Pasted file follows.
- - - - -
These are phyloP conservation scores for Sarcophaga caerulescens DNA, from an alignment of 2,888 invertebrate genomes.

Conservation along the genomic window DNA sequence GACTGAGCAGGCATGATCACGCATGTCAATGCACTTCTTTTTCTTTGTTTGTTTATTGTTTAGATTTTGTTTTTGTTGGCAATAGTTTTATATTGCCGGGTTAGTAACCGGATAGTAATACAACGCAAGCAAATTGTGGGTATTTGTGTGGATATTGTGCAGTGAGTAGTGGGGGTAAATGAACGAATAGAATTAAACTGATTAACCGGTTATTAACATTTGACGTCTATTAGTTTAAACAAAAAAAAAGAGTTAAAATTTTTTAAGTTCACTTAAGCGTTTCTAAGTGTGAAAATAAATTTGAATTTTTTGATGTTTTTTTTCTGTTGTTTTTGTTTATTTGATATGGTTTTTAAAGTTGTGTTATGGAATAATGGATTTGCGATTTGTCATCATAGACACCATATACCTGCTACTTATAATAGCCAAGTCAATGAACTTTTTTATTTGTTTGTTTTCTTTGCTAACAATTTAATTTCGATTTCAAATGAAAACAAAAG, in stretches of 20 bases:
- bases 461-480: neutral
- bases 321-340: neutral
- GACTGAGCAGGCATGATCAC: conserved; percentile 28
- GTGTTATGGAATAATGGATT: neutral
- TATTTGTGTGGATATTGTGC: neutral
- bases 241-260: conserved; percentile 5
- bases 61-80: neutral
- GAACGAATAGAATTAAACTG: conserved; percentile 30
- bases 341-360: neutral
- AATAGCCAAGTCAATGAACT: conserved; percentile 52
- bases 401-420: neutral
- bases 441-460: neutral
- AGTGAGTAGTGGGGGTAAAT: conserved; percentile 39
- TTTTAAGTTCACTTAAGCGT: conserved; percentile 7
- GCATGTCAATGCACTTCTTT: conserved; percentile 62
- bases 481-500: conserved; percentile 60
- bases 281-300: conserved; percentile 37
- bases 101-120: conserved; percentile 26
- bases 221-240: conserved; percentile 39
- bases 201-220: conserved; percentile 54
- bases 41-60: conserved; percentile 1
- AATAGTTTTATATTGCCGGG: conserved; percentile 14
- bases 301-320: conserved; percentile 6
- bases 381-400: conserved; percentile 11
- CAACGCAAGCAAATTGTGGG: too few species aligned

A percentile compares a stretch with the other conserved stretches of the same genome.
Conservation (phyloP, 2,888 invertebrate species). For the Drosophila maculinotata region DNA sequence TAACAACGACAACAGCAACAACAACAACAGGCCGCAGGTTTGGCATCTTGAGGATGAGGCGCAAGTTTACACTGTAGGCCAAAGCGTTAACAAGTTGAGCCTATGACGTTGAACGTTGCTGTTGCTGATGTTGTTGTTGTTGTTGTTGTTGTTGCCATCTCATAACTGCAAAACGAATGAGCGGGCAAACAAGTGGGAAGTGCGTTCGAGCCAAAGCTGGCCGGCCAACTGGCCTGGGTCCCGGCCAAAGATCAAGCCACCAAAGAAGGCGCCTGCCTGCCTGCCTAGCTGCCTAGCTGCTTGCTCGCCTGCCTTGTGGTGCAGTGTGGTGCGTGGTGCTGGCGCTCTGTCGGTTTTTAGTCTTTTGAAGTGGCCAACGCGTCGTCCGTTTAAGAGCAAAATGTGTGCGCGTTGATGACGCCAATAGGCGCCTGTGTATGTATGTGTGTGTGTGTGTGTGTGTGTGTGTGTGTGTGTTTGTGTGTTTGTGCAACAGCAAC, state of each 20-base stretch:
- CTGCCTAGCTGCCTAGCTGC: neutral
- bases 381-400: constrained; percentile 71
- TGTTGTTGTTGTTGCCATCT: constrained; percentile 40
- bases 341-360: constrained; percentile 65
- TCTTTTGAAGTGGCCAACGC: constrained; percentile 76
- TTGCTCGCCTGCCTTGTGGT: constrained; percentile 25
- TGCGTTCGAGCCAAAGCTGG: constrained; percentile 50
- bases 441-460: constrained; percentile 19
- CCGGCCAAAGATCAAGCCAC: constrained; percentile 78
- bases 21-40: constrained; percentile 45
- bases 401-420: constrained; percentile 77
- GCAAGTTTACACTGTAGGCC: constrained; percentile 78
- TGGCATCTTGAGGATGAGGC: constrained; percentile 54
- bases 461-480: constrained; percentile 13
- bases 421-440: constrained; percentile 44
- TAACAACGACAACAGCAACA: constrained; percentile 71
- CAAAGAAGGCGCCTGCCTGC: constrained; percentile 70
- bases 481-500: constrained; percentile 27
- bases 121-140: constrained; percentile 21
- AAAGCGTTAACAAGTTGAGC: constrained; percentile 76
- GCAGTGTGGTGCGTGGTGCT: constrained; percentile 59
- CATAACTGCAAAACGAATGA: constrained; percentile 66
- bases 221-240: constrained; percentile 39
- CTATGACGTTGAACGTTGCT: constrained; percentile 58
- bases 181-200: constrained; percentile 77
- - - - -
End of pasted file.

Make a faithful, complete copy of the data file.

These are phyloP conservation scores for Sarcophaga caerulescens DNA, from an alignment of 2,888 invertebrate genomes.

Conservation along the genomic window DNA sequence GACTGAGCAGGCATGATCACGCATGTCAATGCACTTCTTTTTCTTTGTTTGTTTATTGTTTAGATTTTGTTTTTGTTGGCAATAGTTTTATATTGCCGGGTTAGTAACCGGATAGTAATACAACGCAAGCAAATTGTGGGTATTTGTGTGGATATTGTGCAGTGAGTAGTGGGGGTAAATGAACGAATAGAATTAAACTGATTAACCGGTTATTAACATTTGACGTCTATTAGTTTAAACAAAAAAAAAGAGTTAAAATTTTTTAAGTTCACTTAAGCGTTTCTAAGTGTGAAAATAAATTTGAATTTTTTGATGTTTTTTTTCTGTTGTTTTTGTTTATTTGATATGGTTTTTAAAGTTGTGTTATGGAATAATGGATTTGCGATTTGTCATCATAGACACCATATACCTGCTACTTATAATAGCCAAGTCAATGAACTTTTTTATTTGTTTGTTTTCTTTGCTAACAATTTAATTTCGATTTCAAATGAAAACAAAAG, in stretches of 20 bases:
- bases 461-480: neutral
- bases 321-340: neutral
- GACTGAGCAGGCATGATCAC: conserved; percentile 28
- GTGTTATGGAATAATGGATT: neutral
- TATTTGTGTGGATATTGTGC: neutral
- bases 241-260: conserved; percentile 5
- bases 61-80: neutral
- GAACGAATAGAATTAAACTG: conserved; percentile 30
- bases 341-360: neutral
- AATAGCCAAGTCAATGAACT: conserved; percentile 52
- bases 401-420: neutral
- bases 441-460: neutral
- AGTGAGTAGTGGGGGTAAAT: conserved; percentile 39
- TTTTAAGTTCACTTAAGCGT: conserved; percentile 7
- GCATGTCAATGCACTTCTTT: conserved; percentile 62
- bases 481-500: conserved; percentile 60
- bases 281-300: conserved; percentile 37
- bases 101-120: conserved; percentile 26
- bases 221-240: conserved; percentile 39
- bases 201-220: conserved; percentile 54
- bases 41-60: conserved; percentile 1
- AATAGTTTTATATTGCCGGG: conserved; percentile 14
- bases 301-320: conserved; percentile 6
- bases 381-400: conserved; percentile 11
- CAACGCAAGCAAATTGTGGG: too few species aligned

A percentile compares a stretch with the other conserved stretches of the same genome.
Conservation (phyloP, 2,888 invertebrate species). For the Drosophila maculinotata region DNA sequence TAACAACGACAACAGCAACAACAACAACAGGCCGCAGGTTTGGCATCTTGAGGATGAGGCGCAAGTTTACACTGTAGGCCAAAGCGTTAACAAGTTGAGCCTATGACGTTGAACGTTGCTGTTGCTGATGTTGTTGTTGTTGTTGTTGTTGTTGCCATCTCATAACTGCAAAACGAATGAGCGGGCAAACAAGTGGGAAGTGCGTTCGAGCCAAAGCTGGCCGGCCAACTGGCCTGGGTCCCGGCCAAAGATCAAGCCACCAAAGAAGGCGCCTGCCTGCCTGCCTAGCTGCCTAGCTGCTTGCTCGCCTGCCTTGTGGTGCAGTGTGGTGCGTGGTGCTGGCGCTCTGTCGGTTTTTAGTCTTTTGAAGTGGCCAACGCGTCGTCCGTTTAAGAGCAAAATGTGTGCGCGTTGATGACGCCAATAGGCGCCTGTGTATGTATGTGTGTGTGTGTGTGTGTGTGTGTGTGTGTGTGTTTGTGTGTTTGTGCAACAGCAAC, state of each 20-base stretch:
- CTGCCTAGCTGCCTAGCTGC: neutral
- bases 381-400: constrained; percentile 71
- TGTTGTTGTTGTTGCCATCT: constrained; percentile 40
- bases 341-360: constrained; percentile 65
- TCTTTTGAAGTGGCCAACGC: constrained; percentile 76
- TTGCTCGCCTGCCTTGTGGT: constrained; percentile 25
- TGCGTTCGAGCCAAAGCTGG: constrained; percentile 50
- bases 441-460: constrained; percentile 19
- CCGGCCAAAGATCAAGCCAC: constrained; percentile 78
- bases 21-40: constrained; percentile 45
- bases 401-420: constrained; percentile 77
- GCAAGTTTACACTGTAGGCC: constrained; percentile 78
- TGGCATCTTGAGGATGAGGC: constrained; percentile 54
- bases 461-480: constrained; percentile 13
- bases 421-440: constrained; percentile 44
- TAACAACGACAACAGCAACA: constrained; percentile 71
- CAAAGAAGGCGCCTGCCTGC: constrained; percentile 70
- bases 481-500: constrained; percentile 27
- bases 121-140: constrained; percentile 21
- AAAGCGTTAACAAGTTGAGC: constrained; percentile 76
- GCAGTGTGGTGCGTGGTGCT: constrained; percentile 59
- CATAACTGCAAAACGAATGA: constrained; percentile 66
- bases 221-240: constrained; percentile 39
- CTATGACGTTGAACGTTGCT: constrained; percentile 58
- bases 181-200: constrained; percentile 77